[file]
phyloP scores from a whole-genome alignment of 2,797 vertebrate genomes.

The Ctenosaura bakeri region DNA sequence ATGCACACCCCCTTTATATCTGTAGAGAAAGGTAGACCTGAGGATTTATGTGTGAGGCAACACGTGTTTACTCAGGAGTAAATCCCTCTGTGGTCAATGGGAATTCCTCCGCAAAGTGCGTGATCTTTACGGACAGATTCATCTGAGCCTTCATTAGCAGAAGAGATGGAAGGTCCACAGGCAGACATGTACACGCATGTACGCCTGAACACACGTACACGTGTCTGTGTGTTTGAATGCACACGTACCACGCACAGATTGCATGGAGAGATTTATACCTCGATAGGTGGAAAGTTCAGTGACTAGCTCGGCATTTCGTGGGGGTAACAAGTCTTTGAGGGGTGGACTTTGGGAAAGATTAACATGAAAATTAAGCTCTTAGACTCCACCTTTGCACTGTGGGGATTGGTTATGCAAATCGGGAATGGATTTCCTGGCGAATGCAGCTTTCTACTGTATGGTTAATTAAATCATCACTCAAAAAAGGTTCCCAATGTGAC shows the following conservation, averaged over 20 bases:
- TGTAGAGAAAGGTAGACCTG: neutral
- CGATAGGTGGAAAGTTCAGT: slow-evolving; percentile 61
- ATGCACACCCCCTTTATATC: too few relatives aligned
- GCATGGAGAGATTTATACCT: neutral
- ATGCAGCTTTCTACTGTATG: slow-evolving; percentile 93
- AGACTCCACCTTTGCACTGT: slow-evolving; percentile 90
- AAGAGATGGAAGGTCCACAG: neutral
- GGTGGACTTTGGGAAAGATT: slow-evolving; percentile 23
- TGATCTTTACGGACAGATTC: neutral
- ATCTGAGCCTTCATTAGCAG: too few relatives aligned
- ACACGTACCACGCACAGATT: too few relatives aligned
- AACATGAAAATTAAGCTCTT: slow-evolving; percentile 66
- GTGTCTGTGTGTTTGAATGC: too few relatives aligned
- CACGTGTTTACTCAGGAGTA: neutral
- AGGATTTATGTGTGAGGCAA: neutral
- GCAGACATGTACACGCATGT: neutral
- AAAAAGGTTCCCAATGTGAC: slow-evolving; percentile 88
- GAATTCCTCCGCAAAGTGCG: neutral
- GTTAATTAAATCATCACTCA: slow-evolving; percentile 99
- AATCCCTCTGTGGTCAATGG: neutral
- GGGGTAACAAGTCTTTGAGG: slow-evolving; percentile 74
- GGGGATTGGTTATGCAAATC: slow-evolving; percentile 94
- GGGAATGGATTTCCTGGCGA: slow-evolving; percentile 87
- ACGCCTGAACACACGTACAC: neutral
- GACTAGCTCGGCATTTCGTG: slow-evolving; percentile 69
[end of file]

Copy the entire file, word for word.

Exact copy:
phyloP scores from a whole-genome alignment of 2,797 vertebrate genomes.

The Ctenosaura bakeri region DNA sequence ATGCACACCCCCTTTATATCTGTAGAGAAAGGTAGACCTGAGGATTTATGTGTGAGGCAACACGTGTTTACTCAGGAGTAAATCCCTCTGTGGTCAATGGGAATTCCTCCGCAAAGTGCGTGATCTTTACGGACAGATTCATCTGAGCCTTCATTAGCAGAAGAGATGGAAGGTCCACAGGCAGACATGTACACGCATGTACGCCTGAACACACGTACACGTGTCTGTGTGTTTGAATGCACACGTACCACGCACAGATTGCATGGAGAGATTTATACCTCGATAGGTGGAAAGTTCAGTGACTAGCTCGGCATTTCGTGGGGGTAACAAGTCTTTGAGGGGTGGACTTTGGGAAAGATTAACATGAAAATTAAGCTCTTAGACTCCACCTTTGCACTGTGGGGATTGGTTATGCAAATCGGGAATGGATTTCCTGGCGAATGCAGCTTTCTACTGTATGGTTAATTAAATCATCACTCAAAAAAGGTTCCCAATGTGAC shows the following conservation, averaged over 20 bases:
- TGTAGAGAAAGGTAGACCTG: neutral
- CGATAGGTGGAAAGTTCAGT: slow-evolving; percentile 61
- ATGCACACCCCCTTTATATC: too few relatives aligned
- GCATGGAGAGATTTATACCT: neutral
- ATGCAGCTTTCTACTGTATG: slow-evolving; percentile 93
- AGACTCCACCTTTGCACTGT: slow-evolving; percentile 90
- AAGAGATGGAAGGTCCACAG: neutral
- GGTGGACTTTGGGAAAGATT: slow-evolving; percentile 23
- TGATCTTTACGGACAGATTC: neutral
- ATCTGAGCCTTCATTAGCAG: too few relatives aligned
- ACACGTACCACGCACAGATT: too few relatives aligned
- AACATGAAAATTAAGCTCTT: slow-evolving; percentile 66
- GTGTCTGTGTGTTTGAATGC: too few relatives aligned
- CACGTGTTTACTCAGGAGTA: neutral
- AGGATTTATGTGTGAGGCAA: neutral
- GCAGACATGTACACGCATGT: neutral
- AAAAAGGTTCCCAATGTGAC: slow-evolving; percentile 88
- GAATTCCTCCGCAAAGTGCG: neutral
- GTTAATTAAATCATCACTCA: slow-evolving; percentile 99
- AATCCCTCTGTGGTCAATGG: neutral
- GGGGTAACAAGTCTTTGAGG: slow-evolving; percentile 74
- GGGGATTGGTTATGCAAATC: slow-evolving; percentile 94
- GGGAATGGATTTCCTGGCGA: slow-evolving; percentile 87
- ACGCCTGAACACACGTACAC: neutral
- GACTAGCTCGGCATTTCGTG: slow-evolving; percentile 69